found for the defendant. Held, that the evidence sustained the finding.

APPEAL from the Allen Circuit Court.

FRAZER, C. J.—This was an action by the appellants, heirs at law of Francois Dequindre, against the appellee, to recover land in Allen county. An issue was made by the general denial, which was submitted for trial upon an agreement as to the facts. There was a finding for the defendant and judgment thereon over a motion for a new trial.

A section of land was granted, by treaty with the Potawatamies, of October 16th, 1826 (7 U.S. Stat. at Large, 295), to Francois Dequindre, to be located under the direction of the President. It was located in 1837, in Allen county, without the territory ceded by the Indians under the treaty; and the premises in controversy are a part of that section. Dequindre died in Illinois, where he then resided, in 1828, leaving a widow and children surviving him, who continued to reside in Illinois until 1831, when they removed to Knox county, in this State, prior to which they had no property in Indiana, except the unlocated land.

It appears by the record of certain proceedings in Knox county, that, on the 10th day of August, 1829, one Broui

Dequindre and Others v. Williams.

lette was, by a court doing probate business, held by the Associate Judges, appointed guardian of Dequindre's children, who are the present plaintiffs; and it is recited, that “there being no property, no bond is required.” The bond required by law was to be in double the value of the personal property, which being nothing, the want of such bond cannot vitiate the appointment. On the following day, the guardian presented his petition, praying authority to sell the unlocated section, which (after an appraisement at eight hundred dollars) was ordered, the guardian to give bond, with sureties approved, within thirty days. No such bond appeared in the transcript of the proceedings. The sale was directed to be at private sale, for one-half cash in hand, the balance in two equal annual instalments.

In August, 1839, the guardian reported to the Probate Court, that, in November, 1831, he had sold the float to John and William Hamilton, for one thousand dollars, whose right they had transferred to another, and he to one McBean, who paid the purchase-money and died; that McBean had procured the land to be located, describing the section located. That court confirmed the sale, and directed a conveyance of the specific land to the heirs at law of McBean, which was accordingly delivered, but was never approved by the President. The title of McBean and his heirs afterwards became vested in the defendant, who, and his grantors, have paid taxes on the land, and taken care of and protected it, since 1841, though never in the actual possession thereof. (This suit was begun in 1865.) From its location, in 1837, until 1841, this land was worth thirty dollars per acre. The United States, it was admitted, held public lands in Knox county and elsewhere, in this State and other states, from January, 1829, until 1840.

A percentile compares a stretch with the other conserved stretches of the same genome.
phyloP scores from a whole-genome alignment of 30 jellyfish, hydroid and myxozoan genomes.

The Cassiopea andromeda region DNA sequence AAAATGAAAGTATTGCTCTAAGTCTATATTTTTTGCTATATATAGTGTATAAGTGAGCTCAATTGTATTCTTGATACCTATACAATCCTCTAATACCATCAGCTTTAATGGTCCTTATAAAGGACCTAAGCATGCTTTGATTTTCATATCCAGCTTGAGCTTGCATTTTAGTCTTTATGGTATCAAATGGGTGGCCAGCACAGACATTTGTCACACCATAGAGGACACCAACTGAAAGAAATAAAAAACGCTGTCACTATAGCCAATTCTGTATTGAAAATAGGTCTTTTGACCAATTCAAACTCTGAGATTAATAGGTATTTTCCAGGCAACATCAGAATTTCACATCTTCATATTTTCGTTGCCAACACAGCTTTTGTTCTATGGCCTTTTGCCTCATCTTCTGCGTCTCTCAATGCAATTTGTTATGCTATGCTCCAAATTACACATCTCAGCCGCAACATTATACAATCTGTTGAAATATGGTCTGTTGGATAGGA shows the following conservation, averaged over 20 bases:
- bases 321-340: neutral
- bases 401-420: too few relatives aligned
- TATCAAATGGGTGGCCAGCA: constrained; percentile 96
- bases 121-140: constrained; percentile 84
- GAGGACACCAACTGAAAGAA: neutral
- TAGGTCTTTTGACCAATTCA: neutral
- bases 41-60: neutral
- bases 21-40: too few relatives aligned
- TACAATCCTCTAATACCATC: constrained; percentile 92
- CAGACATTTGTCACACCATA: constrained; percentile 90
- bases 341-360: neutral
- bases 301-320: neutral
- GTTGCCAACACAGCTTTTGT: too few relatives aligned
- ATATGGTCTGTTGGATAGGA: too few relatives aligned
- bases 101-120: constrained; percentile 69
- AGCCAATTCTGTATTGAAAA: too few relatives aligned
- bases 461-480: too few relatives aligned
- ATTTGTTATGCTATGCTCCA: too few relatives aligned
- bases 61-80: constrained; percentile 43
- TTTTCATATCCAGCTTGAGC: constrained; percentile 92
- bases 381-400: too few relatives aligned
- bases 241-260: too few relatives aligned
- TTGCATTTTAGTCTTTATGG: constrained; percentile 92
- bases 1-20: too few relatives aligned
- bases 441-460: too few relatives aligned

We are to determine whether this evidence was sufficient to sustain a verdict for the defendant.

The claim of the plaintiff's was stale, and it is not questioned that the defendant was an honest purchaser, for an

Dequindre and Others v. Williams.

adequate price. These circumstances do not, in this particular case, possess much influence; for the decision must turp, not on questions of fact, but of law. They do, however, seem to class the case amongst those not deemed favorites of the law. Nevertheless, if the title of the plaintiffs has not been divested by the proceedings of the courts of Knox county, already stated, nor their suit barred by any statute of repose, they must recover.

A number of questions have been agitated in the arguments, written and oral, which we have found it not easy to determine to our own satisfaction; and though we have been aided greatly by the industry and learning of able counsel, upon some of them we have not, after the fullest consideration, found ourselves agreeing with entire unanimity.